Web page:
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A Tale of Sampling and Estimation in Discounted Reinforcement Learning

Alberto Maria Metelli · Mirco Mutti · Marcello Restelli

Auditorium 1 Foyer 59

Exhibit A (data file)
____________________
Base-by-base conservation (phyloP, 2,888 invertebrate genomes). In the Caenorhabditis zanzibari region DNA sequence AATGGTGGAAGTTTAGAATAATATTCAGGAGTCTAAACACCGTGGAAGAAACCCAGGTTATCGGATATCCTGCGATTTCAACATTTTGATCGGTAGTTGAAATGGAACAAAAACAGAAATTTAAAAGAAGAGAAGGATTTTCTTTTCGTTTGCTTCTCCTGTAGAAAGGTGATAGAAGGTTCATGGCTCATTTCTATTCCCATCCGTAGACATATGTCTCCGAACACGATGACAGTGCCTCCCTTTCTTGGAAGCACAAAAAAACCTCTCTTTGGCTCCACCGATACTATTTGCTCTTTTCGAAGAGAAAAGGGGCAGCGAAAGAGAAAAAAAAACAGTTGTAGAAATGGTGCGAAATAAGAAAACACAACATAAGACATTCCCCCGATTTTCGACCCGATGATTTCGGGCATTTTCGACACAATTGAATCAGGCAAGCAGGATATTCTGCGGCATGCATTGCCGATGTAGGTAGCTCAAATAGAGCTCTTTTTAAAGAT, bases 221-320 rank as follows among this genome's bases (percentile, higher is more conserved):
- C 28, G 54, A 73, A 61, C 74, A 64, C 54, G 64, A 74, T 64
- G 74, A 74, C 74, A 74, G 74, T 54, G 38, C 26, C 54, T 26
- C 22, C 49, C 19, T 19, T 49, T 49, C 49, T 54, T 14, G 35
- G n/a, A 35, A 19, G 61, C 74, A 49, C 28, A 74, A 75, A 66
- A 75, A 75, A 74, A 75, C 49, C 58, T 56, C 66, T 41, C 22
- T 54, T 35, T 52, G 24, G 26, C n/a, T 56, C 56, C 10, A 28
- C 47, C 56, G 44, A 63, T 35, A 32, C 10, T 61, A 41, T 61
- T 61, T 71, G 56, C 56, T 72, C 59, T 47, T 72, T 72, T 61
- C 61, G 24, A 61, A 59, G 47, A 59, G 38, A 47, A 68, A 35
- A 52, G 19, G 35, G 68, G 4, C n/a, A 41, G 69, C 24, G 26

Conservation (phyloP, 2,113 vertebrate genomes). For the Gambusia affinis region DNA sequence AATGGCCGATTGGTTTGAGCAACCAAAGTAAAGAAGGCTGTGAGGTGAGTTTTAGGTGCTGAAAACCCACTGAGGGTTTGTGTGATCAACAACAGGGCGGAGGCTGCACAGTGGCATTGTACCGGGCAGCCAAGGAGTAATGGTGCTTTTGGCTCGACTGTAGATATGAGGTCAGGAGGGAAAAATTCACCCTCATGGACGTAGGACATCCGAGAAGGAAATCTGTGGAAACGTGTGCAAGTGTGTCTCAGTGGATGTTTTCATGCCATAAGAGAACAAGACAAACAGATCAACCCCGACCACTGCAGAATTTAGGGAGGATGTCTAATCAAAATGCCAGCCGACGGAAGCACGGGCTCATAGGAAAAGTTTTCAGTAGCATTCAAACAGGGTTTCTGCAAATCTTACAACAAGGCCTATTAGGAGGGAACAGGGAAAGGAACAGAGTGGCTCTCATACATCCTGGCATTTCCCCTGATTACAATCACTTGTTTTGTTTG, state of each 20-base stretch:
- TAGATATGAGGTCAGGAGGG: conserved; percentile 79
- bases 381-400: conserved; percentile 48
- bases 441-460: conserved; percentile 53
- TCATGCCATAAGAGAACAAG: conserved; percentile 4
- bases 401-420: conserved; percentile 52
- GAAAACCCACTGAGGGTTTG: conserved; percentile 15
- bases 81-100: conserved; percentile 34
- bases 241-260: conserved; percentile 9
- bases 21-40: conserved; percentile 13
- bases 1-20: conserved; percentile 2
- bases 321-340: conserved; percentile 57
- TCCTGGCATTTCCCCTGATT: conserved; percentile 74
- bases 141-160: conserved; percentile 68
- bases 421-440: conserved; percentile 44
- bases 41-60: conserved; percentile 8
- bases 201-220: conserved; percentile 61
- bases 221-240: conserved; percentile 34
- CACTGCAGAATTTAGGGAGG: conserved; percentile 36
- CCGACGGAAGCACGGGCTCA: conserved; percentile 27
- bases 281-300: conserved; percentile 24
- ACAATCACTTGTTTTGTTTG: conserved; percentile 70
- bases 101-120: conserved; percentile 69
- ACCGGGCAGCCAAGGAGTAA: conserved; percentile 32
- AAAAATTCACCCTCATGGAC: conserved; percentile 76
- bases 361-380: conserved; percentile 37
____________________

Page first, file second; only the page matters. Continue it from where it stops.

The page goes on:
The most relevant problems in discounted reinforcement learning involve estimating the mean of a function under the stationary distribution of a Markov reward process, such as the expected return in policy evaluation, or the policy gradient in policy optimization. In practice, these estimates are produced through a finite-horizon episodic sampling, which neglects the mixing properties of the Markov process. It is mostly unclear how this mismatch between the practical and the ideal setting affects the estimation, and the literature lacks a formal study on the pitfalls of episodic sampling, and how to do it optimally. In this paper, we present a minimax lower bound on the discounted mean estimation problem that explicitly connects the estimation error with the mixing properties of the Markov process and the discount factor. Then, we provide a statistical analysis on a set of notable estimators and the corresponding sampling procedures, which includes the finite-horizon estimators often used in practice. Crucially, we show that estimating the mean by directly sampling from the discounted kernel of the Markov process brings compelling statistical properties w.r.t. the alternative estimators, as it matches the lower bound without requiring a careful tuning of the episode horizon.

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